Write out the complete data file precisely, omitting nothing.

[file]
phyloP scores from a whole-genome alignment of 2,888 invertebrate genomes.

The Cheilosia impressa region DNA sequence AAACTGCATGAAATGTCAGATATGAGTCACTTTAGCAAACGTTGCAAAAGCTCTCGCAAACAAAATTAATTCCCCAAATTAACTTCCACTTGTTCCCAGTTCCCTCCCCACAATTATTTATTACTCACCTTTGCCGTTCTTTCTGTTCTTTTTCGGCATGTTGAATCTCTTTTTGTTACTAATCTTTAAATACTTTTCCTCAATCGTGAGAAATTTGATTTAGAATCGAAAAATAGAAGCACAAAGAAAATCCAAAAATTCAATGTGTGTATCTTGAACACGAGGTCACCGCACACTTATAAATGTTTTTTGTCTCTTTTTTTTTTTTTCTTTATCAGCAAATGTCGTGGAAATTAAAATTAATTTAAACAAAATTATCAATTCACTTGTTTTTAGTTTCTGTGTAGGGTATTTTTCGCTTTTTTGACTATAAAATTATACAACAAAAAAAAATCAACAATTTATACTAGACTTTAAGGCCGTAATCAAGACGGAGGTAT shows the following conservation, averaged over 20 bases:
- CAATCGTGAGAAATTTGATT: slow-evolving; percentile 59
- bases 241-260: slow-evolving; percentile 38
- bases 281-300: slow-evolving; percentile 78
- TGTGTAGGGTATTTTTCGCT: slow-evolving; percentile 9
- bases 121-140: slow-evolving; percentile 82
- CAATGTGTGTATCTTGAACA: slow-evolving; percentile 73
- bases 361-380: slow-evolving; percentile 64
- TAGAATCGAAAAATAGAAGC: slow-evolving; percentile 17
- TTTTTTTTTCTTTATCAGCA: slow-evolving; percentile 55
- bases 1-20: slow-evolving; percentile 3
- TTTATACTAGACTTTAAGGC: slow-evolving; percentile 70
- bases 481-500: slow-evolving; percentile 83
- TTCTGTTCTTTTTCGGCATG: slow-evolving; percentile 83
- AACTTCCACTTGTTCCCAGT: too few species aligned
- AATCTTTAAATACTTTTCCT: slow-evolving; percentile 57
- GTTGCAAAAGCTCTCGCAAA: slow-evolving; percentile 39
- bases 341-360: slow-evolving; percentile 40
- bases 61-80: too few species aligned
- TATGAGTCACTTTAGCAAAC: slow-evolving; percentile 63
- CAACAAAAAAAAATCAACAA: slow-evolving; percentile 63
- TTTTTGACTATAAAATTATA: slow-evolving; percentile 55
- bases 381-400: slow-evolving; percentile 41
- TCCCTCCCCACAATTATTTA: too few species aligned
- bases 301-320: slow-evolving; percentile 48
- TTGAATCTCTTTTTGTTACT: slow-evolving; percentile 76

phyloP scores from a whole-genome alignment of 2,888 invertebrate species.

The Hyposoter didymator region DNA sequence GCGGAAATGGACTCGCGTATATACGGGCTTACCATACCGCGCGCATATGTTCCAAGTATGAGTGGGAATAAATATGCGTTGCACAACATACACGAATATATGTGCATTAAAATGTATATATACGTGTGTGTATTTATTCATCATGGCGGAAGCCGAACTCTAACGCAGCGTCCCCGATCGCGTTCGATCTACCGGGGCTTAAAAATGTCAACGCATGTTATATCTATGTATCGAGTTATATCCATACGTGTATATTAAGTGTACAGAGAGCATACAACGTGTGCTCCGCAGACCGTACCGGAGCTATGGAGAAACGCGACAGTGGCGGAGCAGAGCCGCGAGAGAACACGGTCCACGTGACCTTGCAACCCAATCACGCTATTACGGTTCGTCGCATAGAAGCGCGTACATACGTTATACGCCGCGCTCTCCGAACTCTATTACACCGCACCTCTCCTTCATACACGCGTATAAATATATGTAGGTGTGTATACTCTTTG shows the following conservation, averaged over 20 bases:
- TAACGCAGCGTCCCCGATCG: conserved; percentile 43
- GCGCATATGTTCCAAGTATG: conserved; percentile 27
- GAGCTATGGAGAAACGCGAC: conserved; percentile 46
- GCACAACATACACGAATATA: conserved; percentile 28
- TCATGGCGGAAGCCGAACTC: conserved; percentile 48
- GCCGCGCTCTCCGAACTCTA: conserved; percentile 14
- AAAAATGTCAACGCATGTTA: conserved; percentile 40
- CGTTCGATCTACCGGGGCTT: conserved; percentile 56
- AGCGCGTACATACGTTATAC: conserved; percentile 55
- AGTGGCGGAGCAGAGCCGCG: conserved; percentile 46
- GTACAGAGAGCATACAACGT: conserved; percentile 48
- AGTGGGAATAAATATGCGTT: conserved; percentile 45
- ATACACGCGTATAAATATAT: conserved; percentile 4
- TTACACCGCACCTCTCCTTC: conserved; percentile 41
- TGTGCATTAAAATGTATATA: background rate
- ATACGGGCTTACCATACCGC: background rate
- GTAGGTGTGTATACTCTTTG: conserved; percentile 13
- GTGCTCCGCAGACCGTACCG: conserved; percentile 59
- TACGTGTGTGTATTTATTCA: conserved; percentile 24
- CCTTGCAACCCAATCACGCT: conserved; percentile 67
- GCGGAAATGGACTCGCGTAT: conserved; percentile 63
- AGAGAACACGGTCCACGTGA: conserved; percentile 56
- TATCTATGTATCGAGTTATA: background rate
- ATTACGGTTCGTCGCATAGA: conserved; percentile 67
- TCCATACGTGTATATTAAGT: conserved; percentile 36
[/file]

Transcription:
phyloP scores from a whole-genome alignment of 2,888 invertebrate genomes.

The Cheilosia impressa region DNA sequence AAACTGCATGAAATGTCAGATATGAGTCACTTTAGCAAACGTTGCAAAAGCTCTCGCAAACAAAATTAATTCCCCAAATTAACTTCCACTTGTTCCCAGTTCCCTCCCCACAATTATTTATTACTCACCTTTGCCGTTCTTTCTGTTCTTTTTCGGCATGTTGAATCTCTTTTTGTTACTAATCTTTAAATACTTTTCCTCAATCGTGAGAAATTTGATTTAGAATCGAAAAATAGAAGCACAAAGAAAATCCAAAAATTCAATGTGTGTATCTTGAACACGAGGTCACCGCACACTTATAAATGTTTTTTGTCTCTTTTTTTTTTTTTCTTTATCAGCAAATGTCGTGGAAATTAAAATTAATTTAAACAAAATTATCAATTCACTTGTTTTTAGTTTCTGTGTAGGGTATTTTTCGCTTTTTTGACTATAAAATTATACAACAAAAAAAAATCAACAATTTATACTAGACTTTAAGGCCGTAATCAAGACGGAGGTAT shows the following conservation, averaged over 20 bases:
- CAATCGTGAGAAATTTGATT: slow-evolving; percentile 59
- bases 241-260: slow-evolving; percentile 38
- bases 281-300: slow-evolving; percentile 78
- TGTGTAGGGTATTTTTCGCT: slow-evolving; percentile 9
- bases 121-140: slow-evolving; percentile 82
- CAATGTGTGTATCTTGAACA: slow-evolving; percentile 73
- bases 361-380: slow-evolving; percentile 64
- TAGAATCGAAAAATAGAAGC: slow-evolving; percentile 17
- TTTTTTTTTCTTTATCAGCA: slow-evolving; percentile 55
- bases 1-20: slow-evolving; percentile 3
- TTTATACTAGACTTTAAGGC: slow-evolving; percentile 70
- bases 481-500: slow-evolving; percentile 83
- TTCTGTTCTTTTTCGGCATG: slow-evolving; percentile 83
- AACTTCCACTTGTTCCCAGT: too few species aligned
- AATCTTTAAATACTTTTCCT: slow-evolving; percentile 57
- GTTGCAAAAGCTCTCGCAAA: slow-evolving; percentile 39
- bases 341-360: slow-evolving; percentile 40
- bases 61-80: too few species aligned
- TATGAGTCACTTTAGCAAAC: slow-evolving; percentile 63
- CAACAAAAAAAAATCAACAA: slow-evolving; percentile 63
- TTTTTGACTATAAAATTATA: slow-evolving; percentile 55
- bases 381-400: slow-evolving; percentile 41
- TCCCTCCCCACAATTATTTA: too few species aligned
- bases 301-320: slow-evolving; percentile 48
- TTGAATCTCTTTTTGTTACT: slow-evolving; percentile 76

phyloP scores from a whole-genome alignment of 2,888 invertebrate species.

The Hyposoter didymator region DNA sequence GCGGAAATGGACTCGCGTATATACGGGCTTACCATACCGCGCGCATATGTTCCAAGTATGAGTGGGAATAAATATGCGTTGCACAACATACACGAATATATGTGCATTAAAATGTATATATACGTGTGTGTATTTATTCATCATGGCGGAAGCCGAACTCTAACGCAGCGTCCCCGATCGCGTTCGATCTACCGGGGCTTAAAAATGTCAACGCATGTTATATCTATGTATCGAGTTATATCCATACGTGTATATTAAGTGTACAGAGAGCATACAACGTGTGCTCCGCAGACCGTACCGGAGCTATGGAGAAACGCGACAGTGGCGGAGCAGAGCCGCGAGAGAACACGGTCCACGTGACCTTGCAACCCAATCACGCTATTACGGTTCGTCGCATAGAAGCGCGTACATACGTTATACGCCGCGCTCTCCGAACTCTATTACACCGCACCTCTCCTTCATACACGCGTATAAATATATGTAGGTGTGTATACTCTTTG shows the following conservation, averaged over 20 bases:
- TAACGCAGCGTCCCCGATCG: conserved; percentile 43
- GCGCATATGTTCCAAGTATG: conserved; percentile 27
- GAGCTATGGAGAAACGCGAC: conserved; percentile 46
- GCACAACATACACGAATATA: conserved; percentile 28
- TCATGGCGGAAGCCGAACTC: conserved; percentile 48
- GCCGCGCTCTCCGAACTCTA: conserved; percentile 14
- AAAAATGTCAACGCATGTTA: conserved; percentile 40
- CGTTCGATCTACCGGGGCTT: conserved; percentile 56
- AGCGCGTACATACGTTATAC: conserved; percentile 55
- AGTGGCGGAGCAGAGCCGCG: conserved; percentile 46
- GTACAGAGAGCATACAACGT: conserved; percentile 48
- AGTGGGAATAAATATGCGTT: conserved; percentile 45
- ATACACGCGTATAAATATAT: conserved; percentile 4
- TTACACCGCACCTCTCCTTC: conserved; percentile 41
- TGTGCATTAAAATGTATATA: background rate
- ATACGGGCTTACCATACCGC: background rate
- GTAGGTGTGTATACTCTTTG: conserved; percentile 13
- GTGCTCCGCAGACCGTACCG: conserved; percentile 59
- TACGTGTGTGTATTTATTCA: conserved; percentile 24
- CCTTGCAACCCAATCACGCT: conserved; percentile 67
- GCGGAAATGGACTCGCGTAT: conserved; percentile 63
- AGAGAACACGGTCCACGTGA: conserved; percentile 56
- TATCTATGTATCGAGTTATA: background rate
- ATTACGGTTCGTCGCATAGA: conserved; percentile 67
- TCCATACGTGTATATTAAGT: conserved; percentile 36